First Thing’s First – Choose the Right Size of Crate
Make sure the crate is comfy and big enough for your canine friend. The dog should be able to move around and stretch his legs inside. I’d advise you to arrange a comfortable bed inside. If you have a puppy, they chew the bed a lot. That is why you should arrange one that is chew proof. But don’t leave the fun out. You can always put some toys and rugs inside that your puppy can chew on. That way, he’s happy, and you are happy too.

Put the Crate Somewhere Close to You
Now when we say “Crate,” everyone pictures isolation and a room where your dog is all by himself inside the crate. Sure, once he begins to familiarize with the crate, you can put it anywhere. But for starters, keep the crate near you.

By near I mean where you watch TV or near the sofa set of yours. You can also put the crate near your bed just to reassure your dog that everything is fine. Don’t put him in isolation right away.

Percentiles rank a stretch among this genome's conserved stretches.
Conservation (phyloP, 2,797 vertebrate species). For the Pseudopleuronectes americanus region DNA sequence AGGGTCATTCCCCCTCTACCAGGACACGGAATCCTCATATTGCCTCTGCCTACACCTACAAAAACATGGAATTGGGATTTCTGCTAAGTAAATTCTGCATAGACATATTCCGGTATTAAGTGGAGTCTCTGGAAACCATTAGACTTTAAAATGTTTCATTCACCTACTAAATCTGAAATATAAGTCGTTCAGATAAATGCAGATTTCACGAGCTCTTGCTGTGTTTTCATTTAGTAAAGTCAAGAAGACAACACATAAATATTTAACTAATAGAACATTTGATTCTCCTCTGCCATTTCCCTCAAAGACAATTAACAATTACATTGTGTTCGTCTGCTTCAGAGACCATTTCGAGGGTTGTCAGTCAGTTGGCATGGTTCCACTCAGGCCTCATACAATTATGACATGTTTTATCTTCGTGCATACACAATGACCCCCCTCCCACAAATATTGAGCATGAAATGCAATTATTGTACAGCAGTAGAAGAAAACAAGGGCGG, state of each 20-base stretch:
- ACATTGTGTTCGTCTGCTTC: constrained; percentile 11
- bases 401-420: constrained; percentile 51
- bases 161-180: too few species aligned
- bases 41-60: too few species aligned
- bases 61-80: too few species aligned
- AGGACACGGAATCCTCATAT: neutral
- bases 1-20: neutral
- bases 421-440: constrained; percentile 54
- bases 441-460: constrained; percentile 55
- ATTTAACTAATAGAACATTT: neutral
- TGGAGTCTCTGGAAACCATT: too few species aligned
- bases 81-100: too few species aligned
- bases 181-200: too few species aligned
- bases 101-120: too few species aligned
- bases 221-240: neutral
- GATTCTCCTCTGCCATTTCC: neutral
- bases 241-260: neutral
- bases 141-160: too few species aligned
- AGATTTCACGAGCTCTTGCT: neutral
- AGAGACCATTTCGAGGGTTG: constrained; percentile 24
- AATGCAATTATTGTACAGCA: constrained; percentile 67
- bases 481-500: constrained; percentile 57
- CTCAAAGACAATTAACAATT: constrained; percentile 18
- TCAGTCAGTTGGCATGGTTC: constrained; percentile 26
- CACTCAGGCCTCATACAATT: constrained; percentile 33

Put Some Treat Inside to Get Dog’s Attention
Just to get your dog’s attention to the crate, put some food inside and close the gate. Before long, he’ll notice the smell and then will try to move in. But don’t let him move in just yet. Close the door and make him wait. Sure, he’ll walk around anxiously but let him be that much excited first.
After about 10 minutes, open the cage and let him in. He’ll be enjoying his treat and stay inside the crate. You can certainly put some cheese on the crate’s walls. Toys stuffed with food will also do the job.

The Trick is to make the crate your pet’s second home. DON’T make it a place for confinement for him. He should find it comfortable (as I said earlier) and should think of this thing as his home inside a home.

Start Slowly and Increase the Time
Many of us make the mistake of closing the door of soft crates for dogs or wooden dog crates and then move away from the spot. Please, don’t do that right away! You should begin by closing the door for five to ten minutes.